By Tara Molina. CREATED Aug 28, 2014
FORT MYERS. FLA.- A national petititon, called Michael Brown's law, is asking for a federal law requiring all law enforcement to wear cameras.
The petition stems from the police shooting death of Michael Brown in Ferguson, Missouri.
Michael Chionopoulos is a local attorney and professor at FGCU and he says that making the petition into a law may be tricky;
"In almost every case that I've had, whether it's a DUI a traffic stop anything, I've always had video of it."
Chionopoulos says that video can make all the difference;
"I think those video tapes have helped us as lawyers, police the police force and make sure they do their job correctly."
The proposed Michael Brown law would require all state, local, and county police to wear a camera.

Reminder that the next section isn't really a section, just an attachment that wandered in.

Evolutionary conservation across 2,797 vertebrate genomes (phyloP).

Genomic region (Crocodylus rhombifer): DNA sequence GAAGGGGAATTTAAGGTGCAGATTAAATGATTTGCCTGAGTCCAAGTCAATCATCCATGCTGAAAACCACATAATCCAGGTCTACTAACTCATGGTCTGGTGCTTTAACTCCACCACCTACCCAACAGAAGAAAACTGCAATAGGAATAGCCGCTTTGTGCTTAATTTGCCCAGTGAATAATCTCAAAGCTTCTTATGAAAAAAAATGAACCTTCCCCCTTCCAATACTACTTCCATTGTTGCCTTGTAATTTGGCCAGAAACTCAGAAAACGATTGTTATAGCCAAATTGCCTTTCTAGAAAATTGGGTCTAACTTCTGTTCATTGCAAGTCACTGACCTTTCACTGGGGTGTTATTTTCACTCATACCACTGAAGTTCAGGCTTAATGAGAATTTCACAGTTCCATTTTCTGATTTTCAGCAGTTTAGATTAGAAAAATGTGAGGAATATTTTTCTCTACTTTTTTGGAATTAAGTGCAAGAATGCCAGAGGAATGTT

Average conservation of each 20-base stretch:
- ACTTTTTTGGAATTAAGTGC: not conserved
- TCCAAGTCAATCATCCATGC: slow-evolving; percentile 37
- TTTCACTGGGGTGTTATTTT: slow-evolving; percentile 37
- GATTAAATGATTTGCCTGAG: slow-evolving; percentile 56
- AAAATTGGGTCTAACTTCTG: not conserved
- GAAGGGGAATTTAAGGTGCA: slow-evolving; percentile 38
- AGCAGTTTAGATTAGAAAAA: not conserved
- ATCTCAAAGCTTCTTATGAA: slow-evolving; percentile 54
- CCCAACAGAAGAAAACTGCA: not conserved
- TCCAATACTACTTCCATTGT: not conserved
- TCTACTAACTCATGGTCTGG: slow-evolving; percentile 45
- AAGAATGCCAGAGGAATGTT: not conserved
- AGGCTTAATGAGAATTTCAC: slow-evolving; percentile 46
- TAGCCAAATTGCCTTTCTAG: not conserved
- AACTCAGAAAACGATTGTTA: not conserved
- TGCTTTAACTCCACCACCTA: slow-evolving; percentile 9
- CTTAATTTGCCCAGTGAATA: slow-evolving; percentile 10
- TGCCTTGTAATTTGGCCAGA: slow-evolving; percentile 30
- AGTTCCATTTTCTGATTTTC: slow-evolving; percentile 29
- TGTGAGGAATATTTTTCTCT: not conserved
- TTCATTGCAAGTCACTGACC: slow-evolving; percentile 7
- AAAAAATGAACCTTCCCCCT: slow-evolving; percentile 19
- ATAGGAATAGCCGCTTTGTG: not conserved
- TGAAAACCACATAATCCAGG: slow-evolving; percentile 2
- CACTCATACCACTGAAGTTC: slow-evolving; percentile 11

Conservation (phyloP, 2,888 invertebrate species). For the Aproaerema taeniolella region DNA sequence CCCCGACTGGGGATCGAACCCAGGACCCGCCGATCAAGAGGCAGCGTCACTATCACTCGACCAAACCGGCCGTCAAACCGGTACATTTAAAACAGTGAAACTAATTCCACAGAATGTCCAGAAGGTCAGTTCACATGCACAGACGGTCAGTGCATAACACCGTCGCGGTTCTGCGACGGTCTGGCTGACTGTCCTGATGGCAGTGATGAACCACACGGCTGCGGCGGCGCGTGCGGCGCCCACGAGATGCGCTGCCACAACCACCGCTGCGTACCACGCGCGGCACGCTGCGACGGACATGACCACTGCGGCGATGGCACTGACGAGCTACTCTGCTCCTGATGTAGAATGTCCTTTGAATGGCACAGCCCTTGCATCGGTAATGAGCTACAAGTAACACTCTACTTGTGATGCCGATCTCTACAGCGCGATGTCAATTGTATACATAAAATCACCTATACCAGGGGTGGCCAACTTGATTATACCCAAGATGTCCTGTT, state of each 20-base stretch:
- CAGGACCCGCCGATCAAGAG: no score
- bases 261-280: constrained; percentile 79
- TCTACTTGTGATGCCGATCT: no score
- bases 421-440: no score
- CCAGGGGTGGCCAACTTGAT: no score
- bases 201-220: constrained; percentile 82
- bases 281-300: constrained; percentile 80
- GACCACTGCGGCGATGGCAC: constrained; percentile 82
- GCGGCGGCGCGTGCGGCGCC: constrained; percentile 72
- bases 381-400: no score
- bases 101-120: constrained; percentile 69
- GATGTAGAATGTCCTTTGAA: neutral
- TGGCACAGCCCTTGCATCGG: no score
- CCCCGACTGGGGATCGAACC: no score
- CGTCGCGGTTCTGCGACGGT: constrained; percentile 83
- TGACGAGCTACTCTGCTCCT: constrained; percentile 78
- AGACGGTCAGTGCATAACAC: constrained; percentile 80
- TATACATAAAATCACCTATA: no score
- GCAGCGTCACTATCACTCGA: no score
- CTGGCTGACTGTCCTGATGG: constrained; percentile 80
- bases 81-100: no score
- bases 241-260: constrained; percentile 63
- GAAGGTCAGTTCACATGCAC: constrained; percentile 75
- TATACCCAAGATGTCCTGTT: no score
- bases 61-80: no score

Chionopoulos says cops shouldn't be afraid of recording their actions;
"The video might vindicate the officer. The video might vindicate the decedent."
Now for the law to actually pass- a member of congress would need to draft a bill, that bill would need to pass committees within the house and the senate, pass votes in both and then be signed by the President.
Chinopoulos believes a federal law might be too much;
"Is this really the federal government's place?"
Four in Your Corner checked with our local communities - calling the Lee County Sheriff's Office which does use dashboard cameras.
Sheriff Mike Scott released this statement; "We have been reviewing the body camera technology and various applications to the extent that we have already field-tested several models with our Patrol Deputies over the last year or more. We are committed to public safety and officer safety and to that end we will pursue all options in the furtherance of our mission."
The Collier County Sheriff's office released this statement; "Our deputies don’t currently wear body cameras. However, we are watching some pilot programs around the nation and discussing them as we move forward with our budget process."